As if Fianna Fáil general secretary Seán Dorgan hasn’t enough to contend with at the moment, a bogus letter supposedly signed by him has being doing the rounds of websites in the last couple of days. Written on party-headed notepaper, it appears to convey instructions to party workers on how to deal with difficulties faced when canvassing.

Seán Dorgan received a copy of the letter yesterday morning. “It’s not genuine. Clearly, it’s my signature, but nothing else. This is juvenile politics and nothing else. It’s a complete and utter fake and forgery.”

CanvassingHere, however, are the instructions that he really did send out.

1.  Tippex out the words “Fianna Fáil” on your leaflets.

2.  When the voter opens the door, don’t infuriate him by telling him straight out you’re from Fianna Fáil. Tell him you’re a Jehovah’s Witness.

3. If he rails against the bankers, nod sadly and say “I know, they’re fuckers”.

4. Blame everything on the Progressive Democrats – after all, they’re gone now.

5. If he says he has lost his job, don’t say “yes, but more importantly, if you don’t vote for me, I’ll lose mine too”.

6. Any instruction to “shove your leaflets up your hole” should not be followed literally.

7. If he tries to blame Fianna Fáil for banjaxing the economy,  say “you’re right, and as our punishment you should keep voting us back in until we fix it”. This logic is so daft that it might actually work.

8. Keep a car running outside the gate.

Nuclear Fallout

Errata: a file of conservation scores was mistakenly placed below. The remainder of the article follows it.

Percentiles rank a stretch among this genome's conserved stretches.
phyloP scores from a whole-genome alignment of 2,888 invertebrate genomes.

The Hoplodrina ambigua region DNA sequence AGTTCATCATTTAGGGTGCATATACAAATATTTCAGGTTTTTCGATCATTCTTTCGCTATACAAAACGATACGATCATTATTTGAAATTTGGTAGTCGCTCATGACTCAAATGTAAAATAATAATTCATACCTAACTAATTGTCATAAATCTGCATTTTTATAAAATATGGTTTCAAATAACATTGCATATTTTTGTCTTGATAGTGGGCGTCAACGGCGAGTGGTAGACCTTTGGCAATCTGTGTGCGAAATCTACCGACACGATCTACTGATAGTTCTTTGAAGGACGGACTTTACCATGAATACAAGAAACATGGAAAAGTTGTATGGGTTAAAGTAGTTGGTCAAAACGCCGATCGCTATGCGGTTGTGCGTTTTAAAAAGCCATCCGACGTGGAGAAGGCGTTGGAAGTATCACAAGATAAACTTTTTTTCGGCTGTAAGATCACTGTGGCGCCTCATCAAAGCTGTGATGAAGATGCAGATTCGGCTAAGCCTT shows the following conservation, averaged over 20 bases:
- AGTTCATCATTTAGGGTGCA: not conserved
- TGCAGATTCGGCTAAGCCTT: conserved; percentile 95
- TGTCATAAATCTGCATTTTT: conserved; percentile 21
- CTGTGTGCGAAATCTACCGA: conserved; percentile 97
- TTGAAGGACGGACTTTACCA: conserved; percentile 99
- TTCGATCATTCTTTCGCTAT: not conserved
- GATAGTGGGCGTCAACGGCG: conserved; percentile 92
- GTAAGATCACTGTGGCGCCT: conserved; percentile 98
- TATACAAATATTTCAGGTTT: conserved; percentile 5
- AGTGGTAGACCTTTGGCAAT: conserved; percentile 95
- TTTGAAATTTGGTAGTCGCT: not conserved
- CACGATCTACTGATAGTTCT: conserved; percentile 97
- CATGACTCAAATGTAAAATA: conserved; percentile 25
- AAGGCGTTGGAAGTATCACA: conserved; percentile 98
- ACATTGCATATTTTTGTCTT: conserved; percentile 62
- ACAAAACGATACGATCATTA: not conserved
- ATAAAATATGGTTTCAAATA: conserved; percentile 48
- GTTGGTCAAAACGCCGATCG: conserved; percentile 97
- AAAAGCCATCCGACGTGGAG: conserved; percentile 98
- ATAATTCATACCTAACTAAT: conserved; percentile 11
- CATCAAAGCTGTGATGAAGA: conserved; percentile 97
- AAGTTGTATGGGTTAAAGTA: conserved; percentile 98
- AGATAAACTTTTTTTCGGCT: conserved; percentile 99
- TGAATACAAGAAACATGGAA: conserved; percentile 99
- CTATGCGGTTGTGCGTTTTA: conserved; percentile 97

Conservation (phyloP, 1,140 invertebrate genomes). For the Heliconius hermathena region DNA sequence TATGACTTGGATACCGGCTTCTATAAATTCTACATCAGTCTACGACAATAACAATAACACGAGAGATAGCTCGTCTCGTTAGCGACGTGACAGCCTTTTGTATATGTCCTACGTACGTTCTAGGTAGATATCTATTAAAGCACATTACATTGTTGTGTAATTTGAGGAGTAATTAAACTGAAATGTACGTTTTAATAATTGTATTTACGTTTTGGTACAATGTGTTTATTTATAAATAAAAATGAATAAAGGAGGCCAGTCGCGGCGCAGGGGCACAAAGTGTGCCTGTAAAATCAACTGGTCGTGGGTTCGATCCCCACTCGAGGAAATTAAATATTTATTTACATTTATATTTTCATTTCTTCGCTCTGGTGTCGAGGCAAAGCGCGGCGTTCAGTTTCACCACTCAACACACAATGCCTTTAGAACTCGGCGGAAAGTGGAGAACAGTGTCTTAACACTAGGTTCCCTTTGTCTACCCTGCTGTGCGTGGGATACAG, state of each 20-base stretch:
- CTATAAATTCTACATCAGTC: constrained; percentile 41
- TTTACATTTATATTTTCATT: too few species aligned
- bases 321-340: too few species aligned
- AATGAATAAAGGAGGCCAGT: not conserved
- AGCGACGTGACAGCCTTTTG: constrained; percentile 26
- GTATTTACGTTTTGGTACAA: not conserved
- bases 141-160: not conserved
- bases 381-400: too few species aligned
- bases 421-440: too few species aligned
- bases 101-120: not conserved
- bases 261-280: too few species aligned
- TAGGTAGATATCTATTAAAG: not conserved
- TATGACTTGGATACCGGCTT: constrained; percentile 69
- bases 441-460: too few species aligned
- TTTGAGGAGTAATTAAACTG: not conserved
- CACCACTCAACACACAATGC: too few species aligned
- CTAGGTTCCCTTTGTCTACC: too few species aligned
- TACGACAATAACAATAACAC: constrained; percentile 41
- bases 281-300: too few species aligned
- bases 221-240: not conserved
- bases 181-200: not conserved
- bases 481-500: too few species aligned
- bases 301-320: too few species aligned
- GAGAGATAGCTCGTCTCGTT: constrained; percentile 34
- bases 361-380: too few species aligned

I’ve noticed a growing number of articles stating that Ireland will eventually have to use nuclear energy. Here’s a timetable of how the whole thing will evolve.

March 2009: Brian Cowen announces that the Government has decided to build a nuclear power station. “Like hell we have,” say the Greens, “if you go ahead with this we’ll pull out of the coalition”. “Go ahead,” says Brian, “we’ve a big enough majority without you”. “Seriously?” gasp the Greens, “well, hang on, we’ve thought about it, and we’ve decided it would be better if we stayed in power with you to monitor things from the inside”. “Thought you might,” mutters Brian.

April 2009: 25 politicians from all parties go on a fact-finding mission to Bali. Bali does not in fact have nuclear power, but it does have a very nice beach, and it is prettier than Sellafield.

May 2009: A committee decides in secret where the nuclear plant will be built. The secret is so well kept that a local councillor is able to buy the site from an unsuspecting farmer for €20,000. The following day he sells it to the Government for €2 million.

Before

Before

After

After